Let's start with Thornton, a suburb north of town. I have other buyers under contract up there, and I've been amazed at how much house one can buy up there for around $200,000. No wonder. Prices have come down significantly. Over the past 12 months, the average home price in Thornton has decreased 7.7%, while the median price is down 5%.

Meanwhile, in the Highlands neighborhood, the average price is UP 17%, while the median is up 16%.

Of course, it's important to keep in mind that there is a lot of scraping going on in the Highlands neighborhood, which can skew the price statistics. If you scrape a $100,000 house and erect a $750,000 house in its place, the average sold price in the neighborhood is going to skyrocket, but it won't reflect the increase in value of the individual homes. So, since my buyer is looking in the 200K price range anyway, I searched the Highlands for sold properties under 300K, to eliminate the "scrape effect." And I still found that the average sold price was up 1.3%, while the median was up a whopping 14.3%.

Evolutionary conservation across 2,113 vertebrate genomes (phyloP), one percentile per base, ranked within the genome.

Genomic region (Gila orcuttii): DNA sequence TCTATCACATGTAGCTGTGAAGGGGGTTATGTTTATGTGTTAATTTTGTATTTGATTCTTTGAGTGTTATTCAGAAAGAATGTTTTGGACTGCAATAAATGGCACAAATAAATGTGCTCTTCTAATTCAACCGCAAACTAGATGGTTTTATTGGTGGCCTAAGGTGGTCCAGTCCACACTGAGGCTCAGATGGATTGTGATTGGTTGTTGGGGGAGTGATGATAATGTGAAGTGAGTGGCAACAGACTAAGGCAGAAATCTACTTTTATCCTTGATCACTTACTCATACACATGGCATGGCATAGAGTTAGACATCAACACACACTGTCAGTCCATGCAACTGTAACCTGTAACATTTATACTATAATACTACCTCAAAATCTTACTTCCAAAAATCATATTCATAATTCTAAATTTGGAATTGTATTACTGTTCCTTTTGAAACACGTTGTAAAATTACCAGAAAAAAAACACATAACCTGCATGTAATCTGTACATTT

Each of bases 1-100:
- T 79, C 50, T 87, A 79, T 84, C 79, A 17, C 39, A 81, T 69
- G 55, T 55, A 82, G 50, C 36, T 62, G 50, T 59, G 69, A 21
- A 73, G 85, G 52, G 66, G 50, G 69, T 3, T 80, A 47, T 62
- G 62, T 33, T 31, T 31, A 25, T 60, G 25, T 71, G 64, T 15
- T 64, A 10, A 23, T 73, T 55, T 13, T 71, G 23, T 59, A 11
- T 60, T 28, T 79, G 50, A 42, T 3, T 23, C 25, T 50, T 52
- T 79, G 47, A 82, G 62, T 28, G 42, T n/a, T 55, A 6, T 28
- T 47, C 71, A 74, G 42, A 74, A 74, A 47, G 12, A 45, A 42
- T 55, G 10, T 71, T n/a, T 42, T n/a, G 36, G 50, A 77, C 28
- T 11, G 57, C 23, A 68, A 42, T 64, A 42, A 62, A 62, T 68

So, what's a buyer to do? Well, if he needs a lot of house for the money, and plans to stay a while, and wants to take advantage of recent price drops, he might want to look at Thornton. However, if he's buying with resale in mind (and wants a very cute, charming area) he might want to stay in northwest Denver, knowing that it has held its value even in a declining market.

This kind of knowledge is important, not just for buyers, but for seller, and for everyone who owns a home or who follows the market. So often we hear news reports that say "Home values in Denver dropped x% over the past year" or even "Home values nationally dropped x%", and we automatically think "Well, what's x% of the value of my house? That must be how much value it has lost."